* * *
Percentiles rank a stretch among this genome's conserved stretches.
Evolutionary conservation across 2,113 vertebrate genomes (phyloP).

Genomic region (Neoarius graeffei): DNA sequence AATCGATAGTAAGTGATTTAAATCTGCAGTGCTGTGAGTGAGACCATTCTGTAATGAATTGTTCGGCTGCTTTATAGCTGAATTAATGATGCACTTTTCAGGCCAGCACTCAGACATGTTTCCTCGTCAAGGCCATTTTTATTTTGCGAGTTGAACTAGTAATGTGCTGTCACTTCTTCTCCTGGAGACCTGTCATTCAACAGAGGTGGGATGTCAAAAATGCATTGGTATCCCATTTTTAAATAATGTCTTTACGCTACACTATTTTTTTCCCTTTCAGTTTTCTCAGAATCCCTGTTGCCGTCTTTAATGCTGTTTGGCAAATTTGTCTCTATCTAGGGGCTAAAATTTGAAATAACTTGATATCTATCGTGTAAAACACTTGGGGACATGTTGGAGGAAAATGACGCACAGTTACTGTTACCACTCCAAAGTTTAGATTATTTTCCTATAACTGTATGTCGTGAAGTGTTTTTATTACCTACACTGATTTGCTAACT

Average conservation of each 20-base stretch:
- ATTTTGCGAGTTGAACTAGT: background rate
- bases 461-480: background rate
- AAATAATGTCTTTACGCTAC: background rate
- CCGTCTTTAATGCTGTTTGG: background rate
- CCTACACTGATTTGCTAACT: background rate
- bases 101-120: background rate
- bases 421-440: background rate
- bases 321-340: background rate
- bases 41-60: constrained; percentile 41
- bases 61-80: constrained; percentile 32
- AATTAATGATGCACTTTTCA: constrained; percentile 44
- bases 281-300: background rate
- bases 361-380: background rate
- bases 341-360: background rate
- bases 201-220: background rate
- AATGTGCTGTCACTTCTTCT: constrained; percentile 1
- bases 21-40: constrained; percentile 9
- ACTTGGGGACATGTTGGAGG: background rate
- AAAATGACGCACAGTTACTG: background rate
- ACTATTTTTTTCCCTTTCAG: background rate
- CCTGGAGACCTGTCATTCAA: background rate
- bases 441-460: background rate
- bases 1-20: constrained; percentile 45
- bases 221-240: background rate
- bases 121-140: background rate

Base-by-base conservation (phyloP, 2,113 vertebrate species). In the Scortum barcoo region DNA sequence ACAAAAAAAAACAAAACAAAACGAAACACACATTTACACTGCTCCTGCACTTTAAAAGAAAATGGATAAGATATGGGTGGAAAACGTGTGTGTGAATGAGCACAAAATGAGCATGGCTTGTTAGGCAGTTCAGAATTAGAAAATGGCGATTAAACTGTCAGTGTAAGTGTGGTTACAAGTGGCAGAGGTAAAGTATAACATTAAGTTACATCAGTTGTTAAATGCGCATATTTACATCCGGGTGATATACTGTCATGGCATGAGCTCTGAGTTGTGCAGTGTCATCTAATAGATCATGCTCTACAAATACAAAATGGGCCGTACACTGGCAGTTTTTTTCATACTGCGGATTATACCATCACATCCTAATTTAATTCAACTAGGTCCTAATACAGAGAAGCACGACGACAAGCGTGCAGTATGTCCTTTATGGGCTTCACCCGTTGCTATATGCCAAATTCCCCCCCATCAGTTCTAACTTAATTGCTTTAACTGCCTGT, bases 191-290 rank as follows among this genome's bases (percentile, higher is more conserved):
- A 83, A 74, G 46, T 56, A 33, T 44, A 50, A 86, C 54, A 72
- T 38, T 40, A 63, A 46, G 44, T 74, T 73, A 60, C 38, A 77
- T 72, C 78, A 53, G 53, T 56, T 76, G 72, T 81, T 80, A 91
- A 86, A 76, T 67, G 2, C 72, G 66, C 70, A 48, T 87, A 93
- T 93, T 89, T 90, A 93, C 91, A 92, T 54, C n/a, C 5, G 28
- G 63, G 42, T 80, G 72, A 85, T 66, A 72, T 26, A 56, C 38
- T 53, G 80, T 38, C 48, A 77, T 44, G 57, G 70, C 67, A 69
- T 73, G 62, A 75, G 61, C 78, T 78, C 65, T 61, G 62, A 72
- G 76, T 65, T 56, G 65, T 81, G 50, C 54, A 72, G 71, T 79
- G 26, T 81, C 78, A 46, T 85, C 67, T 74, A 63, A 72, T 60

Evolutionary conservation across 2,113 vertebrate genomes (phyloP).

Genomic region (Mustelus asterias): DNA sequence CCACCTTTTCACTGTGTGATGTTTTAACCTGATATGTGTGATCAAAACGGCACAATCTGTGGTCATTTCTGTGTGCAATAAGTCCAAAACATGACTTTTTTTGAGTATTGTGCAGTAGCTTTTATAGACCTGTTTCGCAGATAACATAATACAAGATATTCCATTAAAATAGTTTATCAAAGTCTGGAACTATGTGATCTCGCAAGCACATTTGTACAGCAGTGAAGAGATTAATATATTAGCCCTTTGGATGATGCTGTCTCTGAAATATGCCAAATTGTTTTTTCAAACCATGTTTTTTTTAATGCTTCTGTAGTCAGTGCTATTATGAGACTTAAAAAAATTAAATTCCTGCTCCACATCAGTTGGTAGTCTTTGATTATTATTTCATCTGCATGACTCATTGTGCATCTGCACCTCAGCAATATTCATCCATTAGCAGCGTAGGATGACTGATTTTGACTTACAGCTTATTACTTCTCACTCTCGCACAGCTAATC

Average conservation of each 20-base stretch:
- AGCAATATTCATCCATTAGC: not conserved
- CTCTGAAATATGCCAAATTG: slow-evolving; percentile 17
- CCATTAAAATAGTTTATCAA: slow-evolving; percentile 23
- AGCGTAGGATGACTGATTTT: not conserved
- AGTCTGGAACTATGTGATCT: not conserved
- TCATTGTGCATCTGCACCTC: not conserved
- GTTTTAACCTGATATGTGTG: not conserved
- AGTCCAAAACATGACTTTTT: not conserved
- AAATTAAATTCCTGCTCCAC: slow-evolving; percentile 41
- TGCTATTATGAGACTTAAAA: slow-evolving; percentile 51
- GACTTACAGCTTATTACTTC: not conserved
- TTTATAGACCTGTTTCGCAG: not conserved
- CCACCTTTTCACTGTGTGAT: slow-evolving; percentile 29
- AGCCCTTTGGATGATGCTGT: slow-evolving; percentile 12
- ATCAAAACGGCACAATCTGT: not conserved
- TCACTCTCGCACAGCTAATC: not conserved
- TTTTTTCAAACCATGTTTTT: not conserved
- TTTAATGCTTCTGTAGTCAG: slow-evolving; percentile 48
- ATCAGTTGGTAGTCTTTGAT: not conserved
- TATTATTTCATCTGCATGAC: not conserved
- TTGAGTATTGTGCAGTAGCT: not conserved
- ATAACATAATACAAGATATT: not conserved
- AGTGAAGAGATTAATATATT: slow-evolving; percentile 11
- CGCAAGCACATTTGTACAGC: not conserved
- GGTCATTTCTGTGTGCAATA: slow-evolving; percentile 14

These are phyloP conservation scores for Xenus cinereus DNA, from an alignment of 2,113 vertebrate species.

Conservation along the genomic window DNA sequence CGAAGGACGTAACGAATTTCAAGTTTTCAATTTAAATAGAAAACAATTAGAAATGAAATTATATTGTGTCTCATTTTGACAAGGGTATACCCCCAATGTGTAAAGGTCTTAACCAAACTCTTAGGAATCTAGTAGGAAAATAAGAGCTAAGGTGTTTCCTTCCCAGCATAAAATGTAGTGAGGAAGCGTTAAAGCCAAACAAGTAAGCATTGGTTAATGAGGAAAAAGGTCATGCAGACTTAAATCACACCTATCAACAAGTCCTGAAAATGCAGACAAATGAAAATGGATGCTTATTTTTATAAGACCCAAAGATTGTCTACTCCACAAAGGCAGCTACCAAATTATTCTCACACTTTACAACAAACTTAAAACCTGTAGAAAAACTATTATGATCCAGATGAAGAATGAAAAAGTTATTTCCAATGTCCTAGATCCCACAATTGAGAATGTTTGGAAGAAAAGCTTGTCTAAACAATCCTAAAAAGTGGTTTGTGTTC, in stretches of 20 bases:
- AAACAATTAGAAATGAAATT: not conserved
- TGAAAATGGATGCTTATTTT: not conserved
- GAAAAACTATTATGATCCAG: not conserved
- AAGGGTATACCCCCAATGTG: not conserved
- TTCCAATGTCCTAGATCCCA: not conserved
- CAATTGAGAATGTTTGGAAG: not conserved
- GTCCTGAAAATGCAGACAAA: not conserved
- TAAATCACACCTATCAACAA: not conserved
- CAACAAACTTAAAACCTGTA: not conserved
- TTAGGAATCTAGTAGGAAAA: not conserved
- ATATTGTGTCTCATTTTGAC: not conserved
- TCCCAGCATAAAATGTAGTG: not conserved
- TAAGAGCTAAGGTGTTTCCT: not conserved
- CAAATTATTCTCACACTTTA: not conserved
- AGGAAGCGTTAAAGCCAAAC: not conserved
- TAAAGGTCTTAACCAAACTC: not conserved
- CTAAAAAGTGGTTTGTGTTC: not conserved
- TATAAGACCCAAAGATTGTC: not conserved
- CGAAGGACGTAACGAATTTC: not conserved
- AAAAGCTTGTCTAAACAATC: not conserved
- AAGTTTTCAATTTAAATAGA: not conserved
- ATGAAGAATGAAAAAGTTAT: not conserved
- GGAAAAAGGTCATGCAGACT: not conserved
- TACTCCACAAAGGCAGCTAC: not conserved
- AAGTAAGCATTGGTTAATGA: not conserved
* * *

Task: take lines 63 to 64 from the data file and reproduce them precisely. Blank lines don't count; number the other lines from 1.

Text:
- TATTATTTCATCTGCATGAC: not conserved
- TTGAGTATTGTGCAGTAGCT: not conserved